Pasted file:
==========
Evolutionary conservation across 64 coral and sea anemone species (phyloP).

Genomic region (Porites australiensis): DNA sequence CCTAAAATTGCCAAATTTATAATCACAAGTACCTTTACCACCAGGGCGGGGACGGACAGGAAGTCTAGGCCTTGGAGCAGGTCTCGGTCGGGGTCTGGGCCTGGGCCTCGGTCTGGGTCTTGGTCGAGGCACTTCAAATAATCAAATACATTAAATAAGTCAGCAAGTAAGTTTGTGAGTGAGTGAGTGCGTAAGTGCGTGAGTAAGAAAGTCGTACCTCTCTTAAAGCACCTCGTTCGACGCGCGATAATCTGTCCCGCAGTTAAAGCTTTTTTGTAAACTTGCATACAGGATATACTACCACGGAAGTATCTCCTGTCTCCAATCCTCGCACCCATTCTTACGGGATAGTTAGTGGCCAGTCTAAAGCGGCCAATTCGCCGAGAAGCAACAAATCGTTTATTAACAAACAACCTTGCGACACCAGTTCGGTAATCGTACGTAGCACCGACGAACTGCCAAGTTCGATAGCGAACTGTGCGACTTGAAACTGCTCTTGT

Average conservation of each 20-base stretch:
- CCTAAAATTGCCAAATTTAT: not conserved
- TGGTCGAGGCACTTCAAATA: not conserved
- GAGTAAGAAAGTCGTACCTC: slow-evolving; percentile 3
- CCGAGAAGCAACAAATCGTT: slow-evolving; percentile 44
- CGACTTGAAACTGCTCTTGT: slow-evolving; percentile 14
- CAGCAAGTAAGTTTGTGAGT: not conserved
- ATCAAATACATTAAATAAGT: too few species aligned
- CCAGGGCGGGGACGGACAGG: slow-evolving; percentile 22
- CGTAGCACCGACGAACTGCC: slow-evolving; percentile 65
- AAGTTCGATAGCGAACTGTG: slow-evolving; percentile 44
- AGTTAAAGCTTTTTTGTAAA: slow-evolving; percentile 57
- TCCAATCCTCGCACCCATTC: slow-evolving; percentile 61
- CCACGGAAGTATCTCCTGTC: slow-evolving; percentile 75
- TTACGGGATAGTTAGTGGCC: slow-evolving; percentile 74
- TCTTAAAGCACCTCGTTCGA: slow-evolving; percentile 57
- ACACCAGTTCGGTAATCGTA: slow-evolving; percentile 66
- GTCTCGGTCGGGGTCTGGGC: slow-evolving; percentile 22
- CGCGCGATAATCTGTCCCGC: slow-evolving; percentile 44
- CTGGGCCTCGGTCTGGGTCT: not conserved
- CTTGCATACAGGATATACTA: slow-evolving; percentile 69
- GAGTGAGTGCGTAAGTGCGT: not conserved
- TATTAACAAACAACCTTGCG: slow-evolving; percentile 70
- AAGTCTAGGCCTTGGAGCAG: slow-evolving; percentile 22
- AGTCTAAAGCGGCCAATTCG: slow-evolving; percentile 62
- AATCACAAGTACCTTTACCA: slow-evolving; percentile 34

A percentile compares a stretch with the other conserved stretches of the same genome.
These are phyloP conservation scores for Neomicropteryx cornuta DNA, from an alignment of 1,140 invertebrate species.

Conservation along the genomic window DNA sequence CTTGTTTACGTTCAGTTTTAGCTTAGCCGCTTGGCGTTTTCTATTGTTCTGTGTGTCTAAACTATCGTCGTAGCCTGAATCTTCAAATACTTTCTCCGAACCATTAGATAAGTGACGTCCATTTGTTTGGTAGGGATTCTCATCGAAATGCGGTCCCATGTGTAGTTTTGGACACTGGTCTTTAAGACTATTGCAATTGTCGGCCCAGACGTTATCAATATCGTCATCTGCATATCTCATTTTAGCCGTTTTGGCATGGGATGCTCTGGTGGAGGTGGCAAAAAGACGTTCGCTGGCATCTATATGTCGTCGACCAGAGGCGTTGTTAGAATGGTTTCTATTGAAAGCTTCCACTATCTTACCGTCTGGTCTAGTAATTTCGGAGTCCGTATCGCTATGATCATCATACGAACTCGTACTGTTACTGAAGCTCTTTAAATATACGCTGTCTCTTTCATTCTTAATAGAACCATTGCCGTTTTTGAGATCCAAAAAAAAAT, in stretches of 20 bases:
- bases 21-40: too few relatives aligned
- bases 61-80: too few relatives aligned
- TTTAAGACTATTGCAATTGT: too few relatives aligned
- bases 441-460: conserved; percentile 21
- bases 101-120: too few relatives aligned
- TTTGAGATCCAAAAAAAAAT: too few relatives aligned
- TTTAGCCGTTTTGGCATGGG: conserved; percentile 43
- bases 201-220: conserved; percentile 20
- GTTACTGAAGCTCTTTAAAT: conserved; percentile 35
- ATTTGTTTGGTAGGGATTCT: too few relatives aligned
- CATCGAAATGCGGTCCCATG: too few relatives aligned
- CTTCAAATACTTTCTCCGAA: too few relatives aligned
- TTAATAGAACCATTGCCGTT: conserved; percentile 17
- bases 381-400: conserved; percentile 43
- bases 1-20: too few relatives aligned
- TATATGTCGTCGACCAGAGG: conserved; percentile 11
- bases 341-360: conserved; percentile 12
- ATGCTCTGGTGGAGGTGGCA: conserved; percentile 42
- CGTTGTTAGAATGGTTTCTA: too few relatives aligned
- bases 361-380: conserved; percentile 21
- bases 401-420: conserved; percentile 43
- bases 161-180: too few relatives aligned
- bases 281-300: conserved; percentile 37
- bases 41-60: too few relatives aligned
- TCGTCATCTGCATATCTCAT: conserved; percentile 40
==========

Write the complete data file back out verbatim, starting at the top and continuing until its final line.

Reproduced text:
Evolutionary conservation across 64 coral and sea anemone species (phyloP).

Genomic region (Porites australiensis): DNA sequence CCTAAAATTGCCAAATTTATAATCACAAGTACCTTTACCACCAGGGCGGGGACGGACAGGAAGTCTAGGCCTTGGAGCAGGTCTCGGTCGGGGTCTGGGCCTGGGCCTCGGTCTGGGTCTTGGTCGAGGCACTTCAAATAATCAAATACATTAAATAAGTCAGCAAGTAAGTTTGTGAGTGAGTGAGTGCGTAAGTGCGTGAGTAAGAAAGTCGTACCTCTCTTAAAGCACCTCGTTCGACGCGCGATAATCTGTCCCGCAGTTAAAGCTTTTTTGTAAACTTGCATACAGGATATACTACCACGGAAGTATCTCCTGTCTCCAATCCTCGCACCCATTCTTACGGGATAGTTAGTGGCCAGTCTAAAGCGGCCAATTCGCCGAGAAGCAACAAATCGTTTATTAACAAACAACCTTGCGACACCAGTTCGGTAATCGTACGTAGCACCGACGAACTGCCAAGTTCGATAGCGAACTGTGCGACTTGAAACTGCTCTTGT

Average conservation of each 20-base stretch:
- CCTAAAATTGCCAAATTTAT: not conserved
- TGGTCGAGGCACTTCAAATA: not conserved
- GAGTAAGAAAGTCGTACCTC: slow-evolving; percentile 3
- CCGAGAAGCAACAAATCGTT: slow-evolving; percentile 44
- CGACTTGAAACTGCTCTTGT: slow-evolving; percentile 14
- CAGCAAGTAAGTTTGTGAGT: not conserved
- ATCAAATACATTAAATAAGT: too few species aligned
- CCAGGGCGGGGACGGACAGG: slow-evolving; percentile 22
- CGTAGCACCGACGAACTGCC: slow-evolving; percentile 65
- AAGTTCGATAGCGAACTGTG: slow-evolving; percentile 44
- AGTTAAAGCTTTTTTGTAAA: slow-evolving; percentile 57
- TCCAATCCTCGCACCCATTC: slow-evolving; percentile 61
- CCACGGAAGTATCTCCTGTC: slow-evolving; percentile 75
- TTACGGGATAGTTAGTGGCC: slow-evolving; percentile 74
- TCTTAAAGCACCTCGTTCGA: slow-evolving; percentile 57
- ACACCAGTTCGGTAATCGTA: slow-evolving; percentile 66
- GTCTCGGTCGGGGTCTGGGC: slow-evolving; percentile 22
- CGCGCGATAATCTGTCCCGC: slow-evolving; percentile 44
- CTGGGCCTCGGTCTGGGTCT: not conserved
- CTTGCATACAGGATATACTA: slow-evolving; percentile 69
- GAGTGAGTGCGTAAGTGCGT: not conserved
- TATTAACAAACAACCTTGCG: slow-evolving; percentile 70
- AAGTCTAGGCCTTGGAGCAG: slow-evolving; percentile 22
- AGTCTAAAGCGGCCAATTCG: slow-evolving; percentile 62
- AATCACAAGTACCTTTACCA: slow-evolving; percentile 34

A percentile compares a stretch with the other conserved stretches of the same genome.
These are phyloP conservation scores for Neomicropteryx cornuta DNA, from an alignment of 1,140 invertebrate species.

Conservation along the genomic window DNA sequence CTTGTTTACGTTCAGTTTTAGCTTAGCCGCTTGGCGTTTTCTATTGTTCTGTGTGTCTAAACTATCGTCGTAGCCTGAATCTTCAAATACTTTCTCCGAACCATTAGATAAGTGACGTCCATTTGTTTGGTAGGGATTCTCATCGAAATGCGGTCCCATGTGTAGTTTTGGACACTGGTCTTTAAGACTATTGCAATTGTCGGCCCAGACGTTATCAATATCGTCATCTGCATATCTCATTTTAGCCGTTTTGGCATGGGATGCTCTGGTGGAGGTGGCAAAAAGACGTTCGCTGGCATCTATATGTCGTCGACCAGAGGCGTTGTTAGAATGGTTTCTATTGAAAGCTTCCACTATCTTACCGTCTGGTCTAGTAATTTCGGAGTCCGTATCGCTATGATCATCATACGAACTCGTACTGTTACTGAAGCTCTTTAAATATACGCTGTCTCTTTCATTCTTAATAGAACCATTGCCGTTTTTGAGATCCAAAAAAAAAT, in stretches of 20 bases:
- bases 21-40: too few relatives aligned
- bases 61-80: too few relatives aligned
- TTTAAGACTATTGCAATTGT: too few relatives aligned
- bases 441-460: conserved; percentile 21
- bases 101-120: too few relatives aligned
- TTTGAGATCCAAAAAAAAAT: too few relatives aligned
- TTTAGCCGTTTTGGCATGGG: conserved; percentile 43
- bases 201-220: conserved; percentile 20
- GTTACTGAAGCTCTTTAAAT: conserved; percentile 35
- ATTTGTTTGGTAGGGATTCT: too few relatives aligned
- CATCGAAATGCGGTCCCATG: too few relatives aligned
- CTTCAAATACTTTCTCCGAA: too few relatives aligned
- TTAATAGAACCATTGCCGTT: conserved; percentile 17
- bases 381-400: conserved; percentile 43
- bases 1-20: too few relatives aligned
- TATATGTCGTCGACCAGAGG: conserved; percentile 11
- bases 341-360: conserved; percentile 12
- ATGCTCTGGTGGAGGTGGCA: conserved; percentile 42
- CGTTGTTAGAATGGTTTCTA: too few relatives aligned
- bases 361-380: conserved; percentile 21
- bases 401-420: conserved; percentile 43
- bases 161-180: too few relatives aligned
- bases 281-300: conserved; percentile 37
- bases 41-60: too few relatives aligned
- TCGTCATCTGCATATCTCAT: conserved; percentile 40